Presentence Reports for Utah Felony Convictions

When a criminal defendant in Utah enters a plea or is found guilty by a jury on a felony count the judge may require the defendant to undergo a presentence report with Adult Probation & Parole (“AP&P”).  A presentence report is prepared for the judge to assist him in determining what the appropriate sentence will be for that specific defendant for the specific convictions.

A presentence report is put together by a probation officer at AP&P.  The defendant has to contact AP&P within 48 hours of entering a plea or being found guilty to set up a time to meet with AP&P for an interview.  At the interview the AP&P officer will question the defendant about the circumstances surrounding the conviction and review his criminal history, family situation, and employment situation.  From this interview the probation officer will put together a report and make recommendations to the judge.

The report contains several sections:

  • Summary of recommendations;
  • Criminal background summary including the defendant’s adult history and juvenile history;
  • Evaluative assessment and problem areas;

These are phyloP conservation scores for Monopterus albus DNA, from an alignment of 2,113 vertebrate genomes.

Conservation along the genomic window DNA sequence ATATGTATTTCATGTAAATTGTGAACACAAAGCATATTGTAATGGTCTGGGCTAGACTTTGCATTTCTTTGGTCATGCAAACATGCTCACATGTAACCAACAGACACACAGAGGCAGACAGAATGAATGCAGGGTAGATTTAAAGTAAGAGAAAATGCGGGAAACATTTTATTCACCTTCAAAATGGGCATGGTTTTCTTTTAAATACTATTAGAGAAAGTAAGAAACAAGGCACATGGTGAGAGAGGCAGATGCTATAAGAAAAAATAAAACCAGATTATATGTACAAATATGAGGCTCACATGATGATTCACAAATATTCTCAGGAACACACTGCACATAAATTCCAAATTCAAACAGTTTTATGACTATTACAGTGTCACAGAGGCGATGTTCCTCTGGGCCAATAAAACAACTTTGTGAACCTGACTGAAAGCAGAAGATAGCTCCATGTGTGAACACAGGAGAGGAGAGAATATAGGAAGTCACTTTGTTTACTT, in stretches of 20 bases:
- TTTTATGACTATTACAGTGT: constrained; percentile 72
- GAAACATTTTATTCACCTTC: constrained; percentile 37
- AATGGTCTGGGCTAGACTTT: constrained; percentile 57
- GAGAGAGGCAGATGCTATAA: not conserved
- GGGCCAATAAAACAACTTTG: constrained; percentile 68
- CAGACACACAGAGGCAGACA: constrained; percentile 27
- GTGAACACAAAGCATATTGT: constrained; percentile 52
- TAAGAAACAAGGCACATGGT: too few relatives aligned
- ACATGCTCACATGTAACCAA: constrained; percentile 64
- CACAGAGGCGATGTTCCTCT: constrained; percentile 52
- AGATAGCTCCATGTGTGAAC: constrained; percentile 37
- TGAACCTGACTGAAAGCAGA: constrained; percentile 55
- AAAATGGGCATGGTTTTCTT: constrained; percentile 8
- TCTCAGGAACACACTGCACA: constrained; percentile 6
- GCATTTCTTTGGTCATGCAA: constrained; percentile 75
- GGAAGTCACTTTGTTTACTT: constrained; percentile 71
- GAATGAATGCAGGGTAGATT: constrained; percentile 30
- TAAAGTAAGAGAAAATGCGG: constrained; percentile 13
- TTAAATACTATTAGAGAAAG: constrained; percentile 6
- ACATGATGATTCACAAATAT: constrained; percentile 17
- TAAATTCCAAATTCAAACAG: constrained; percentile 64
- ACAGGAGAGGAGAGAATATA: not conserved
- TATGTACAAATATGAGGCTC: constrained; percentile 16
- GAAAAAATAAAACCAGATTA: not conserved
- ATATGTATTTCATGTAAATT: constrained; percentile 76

• Description of the any plea agreement entered into;
  • Factual summary of the offense;
  • Any statement made by the defendant to the probation officer;
  • Opinion of the probation officer;
  • Whether the defendant is currently in custody;
  • Whether any co-defendants were involved;
  • Whether there are any pending cases;
  • Whether the defendant has any known gang affiliations;
  • Whether he has ever been on probation or parole;
  • Any victim impact statement and information regarding restitution;
  • A statement of the defendant’s life history and current living situation;
  • Information concerning the defendant’s education, employment, and finances;
  • The defendant’s substance abuse history;
  • Any information obtained from collateral contacts;
  • A report based on Utah’s sentencing matrix showing where the defendant falls under the matrix;
  • A report of any aggravating or mitigating factors affecting the defendant’s sentencing recommendation;
  • Any special conditions that should apply such as sex offender conditions;
  • Other pertinent information not included above.

The defendant will have an opportunity to dispute any incorrect factual issues that are in the report.  The judge is not bound to follow the recommendations, but most judges give the report great weight and will typically follow the recommendations.

For more information feel free to contact our criminal defense law firm.

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